Suspected paedophiles have been arrested after being caught on camera in a sting operation by a group of vigilante parents.
Six concerned parents, members of a group calling themselves 'Letzgo Hunting', posed online as underage girls in an attempt to snare paedophiles looking to seduce children.
Once they feel they have evidence from web chats the parents set up meetings with the alleged offenders before turning up and filming the subsequent confrontation and posting the footage online.
Some of the Letzgo Hunting mothers even posed as teenagers for photographs to exchange with men.
The vigilantes’ leader, known as Scumm Buster, told the Daily Express newspaper: "It’s amazing to watch their faces drop as they realise they are not meeting who they thought they were."
Since the parents started Letzgo Hunting earlier this year seven alleged sex attackers have been arrested from across the Midlands, it has been reported.
Warwickshire Police have arrested three men, aged 26, 54 and 51, over the past five weeks. Leicestershire Police also arrested three men last month, aged 54, 24 and 33.
A police spokesman confirmed a seventh arrest of a 45-year-old man, saying: "A man was arrested on suspicion of online grooming after a video of a confrontation was posted online." All seven of the suspects are currently on police bail.
According to newspaper reports the Letzgo Hunting vigilantes claim to have evidence against another 35 suspected sex offenders after starting the group in January with the intention of naming and shaming suspected paedophiles.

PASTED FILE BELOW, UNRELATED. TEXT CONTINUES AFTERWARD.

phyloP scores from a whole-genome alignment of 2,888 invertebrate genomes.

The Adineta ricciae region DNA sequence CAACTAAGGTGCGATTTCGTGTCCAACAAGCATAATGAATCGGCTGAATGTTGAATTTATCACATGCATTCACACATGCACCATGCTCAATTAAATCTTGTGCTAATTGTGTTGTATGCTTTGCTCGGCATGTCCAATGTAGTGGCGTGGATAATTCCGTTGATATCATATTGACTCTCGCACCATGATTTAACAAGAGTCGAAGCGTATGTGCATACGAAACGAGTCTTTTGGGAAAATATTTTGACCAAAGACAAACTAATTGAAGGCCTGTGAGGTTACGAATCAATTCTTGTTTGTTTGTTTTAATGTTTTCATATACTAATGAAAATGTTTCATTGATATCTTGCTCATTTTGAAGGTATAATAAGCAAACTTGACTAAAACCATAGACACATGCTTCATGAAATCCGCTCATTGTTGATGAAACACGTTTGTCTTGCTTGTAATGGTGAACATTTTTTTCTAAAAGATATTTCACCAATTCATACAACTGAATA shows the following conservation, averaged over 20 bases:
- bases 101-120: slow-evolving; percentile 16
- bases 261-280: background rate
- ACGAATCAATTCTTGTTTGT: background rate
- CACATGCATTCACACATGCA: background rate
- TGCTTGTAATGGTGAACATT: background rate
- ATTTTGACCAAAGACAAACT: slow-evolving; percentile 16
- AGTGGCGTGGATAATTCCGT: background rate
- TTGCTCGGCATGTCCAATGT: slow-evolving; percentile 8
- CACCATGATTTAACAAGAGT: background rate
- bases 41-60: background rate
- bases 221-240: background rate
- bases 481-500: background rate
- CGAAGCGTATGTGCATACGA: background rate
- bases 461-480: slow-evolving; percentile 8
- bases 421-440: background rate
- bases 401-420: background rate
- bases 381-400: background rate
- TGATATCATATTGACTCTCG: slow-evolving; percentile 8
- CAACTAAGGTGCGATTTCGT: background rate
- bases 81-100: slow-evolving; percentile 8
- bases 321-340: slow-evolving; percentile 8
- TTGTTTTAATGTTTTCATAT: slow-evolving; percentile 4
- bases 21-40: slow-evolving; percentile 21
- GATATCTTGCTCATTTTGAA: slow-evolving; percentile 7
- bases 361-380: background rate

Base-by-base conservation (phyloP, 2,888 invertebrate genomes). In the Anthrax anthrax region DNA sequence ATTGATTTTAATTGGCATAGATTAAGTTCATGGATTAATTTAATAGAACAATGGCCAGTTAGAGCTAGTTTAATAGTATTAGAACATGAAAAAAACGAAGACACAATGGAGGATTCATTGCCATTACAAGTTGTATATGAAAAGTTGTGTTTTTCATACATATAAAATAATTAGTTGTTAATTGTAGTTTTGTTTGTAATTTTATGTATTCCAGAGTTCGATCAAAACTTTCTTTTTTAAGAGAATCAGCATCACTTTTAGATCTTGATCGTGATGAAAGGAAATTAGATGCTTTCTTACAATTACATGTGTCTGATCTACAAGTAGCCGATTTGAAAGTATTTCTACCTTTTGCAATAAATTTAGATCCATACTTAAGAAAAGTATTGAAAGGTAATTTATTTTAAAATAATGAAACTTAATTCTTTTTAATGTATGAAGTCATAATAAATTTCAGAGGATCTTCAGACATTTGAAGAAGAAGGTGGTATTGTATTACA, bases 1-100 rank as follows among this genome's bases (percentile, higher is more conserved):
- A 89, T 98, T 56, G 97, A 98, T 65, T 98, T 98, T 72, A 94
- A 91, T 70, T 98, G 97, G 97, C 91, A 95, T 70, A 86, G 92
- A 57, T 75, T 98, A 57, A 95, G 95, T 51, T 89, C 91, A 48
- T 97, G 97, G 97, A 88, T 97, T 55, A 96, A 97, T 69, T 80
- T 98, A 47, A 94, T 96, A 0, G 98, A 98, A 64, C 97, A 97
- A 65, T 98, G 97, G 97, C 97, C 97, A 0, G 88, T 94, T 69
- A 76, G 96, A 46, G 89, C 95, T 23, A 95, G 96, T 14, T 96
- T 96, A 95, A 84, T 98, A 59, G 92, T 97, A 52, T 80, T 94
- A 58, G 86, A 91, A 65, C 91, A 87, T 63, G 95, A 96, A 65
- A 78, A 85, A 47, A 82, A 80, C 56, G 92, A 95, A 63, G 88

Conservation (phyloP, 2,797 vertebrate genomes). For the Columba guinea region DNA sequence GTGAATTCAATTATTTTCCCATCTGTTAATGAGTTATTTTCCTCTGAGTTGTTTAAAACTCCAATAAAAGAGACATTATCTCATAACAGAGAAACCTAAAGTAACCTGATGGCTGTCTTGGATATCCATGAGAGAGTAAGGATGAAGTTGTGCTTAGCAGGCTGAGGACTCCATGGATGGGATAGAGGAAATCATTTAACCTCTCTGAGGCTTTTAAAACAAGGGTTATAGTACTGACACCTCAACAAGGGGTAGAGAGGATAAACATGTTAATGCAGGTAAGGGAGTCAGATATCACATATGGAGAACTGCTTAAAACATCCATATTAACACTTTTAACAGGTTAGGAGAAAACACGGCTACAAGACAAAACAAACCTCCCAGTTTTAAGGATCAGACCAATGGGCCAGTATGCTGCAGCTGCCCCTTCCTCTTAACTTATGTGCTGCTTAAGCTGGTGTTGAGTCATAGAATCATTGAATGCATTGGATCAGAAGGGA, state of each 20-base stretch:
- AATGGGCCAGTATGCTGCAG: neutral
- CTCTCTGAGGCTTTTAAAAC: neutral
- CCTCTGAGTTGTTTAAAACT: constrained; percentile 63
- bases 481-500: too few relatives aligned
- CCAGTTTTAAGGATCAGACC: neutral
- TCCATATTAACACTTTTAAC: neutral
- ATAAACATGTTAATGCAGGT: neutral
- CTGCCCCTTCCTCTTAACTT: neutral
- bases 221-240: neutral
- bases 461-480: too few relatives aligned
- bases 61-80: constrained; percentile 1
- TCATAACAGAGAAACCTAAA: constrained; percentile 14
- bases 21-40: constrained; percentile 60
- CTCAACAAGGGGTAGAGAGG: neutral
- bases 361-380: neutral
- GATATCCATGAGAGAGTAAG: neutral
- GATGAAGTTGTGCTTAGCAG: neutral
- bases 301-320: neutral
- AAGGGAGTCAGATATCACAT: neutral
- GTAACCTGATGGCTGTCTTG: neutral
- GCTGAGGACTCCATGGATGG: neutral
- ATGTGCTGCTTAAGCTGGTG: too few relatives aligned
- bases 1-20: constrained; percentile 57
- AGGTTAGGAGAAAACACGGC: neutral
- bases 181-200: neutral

Despite the arrests police have warned against using vigilante tactics in dealing with alleged sex offenders.
Warwickshire Police told the Birmingham Mail: "It can compromise ongoing investigations and could spark an abuser to further harm a child or themselves.
"Those who take this approach to exposing suspected paedophiles could be breaking the law."
A spokesman for Leicestershire police said: "While we understand the strong feelings that motivate this kind of activity, it can seriously affect the chances of success in court, preventing victims from getting justice and increasing the chances of offenders walking free."
Police advised members of the public to contact Crimestoppers or Child Exploitation & Online Protection Centre if they have any evidence of child abuse.
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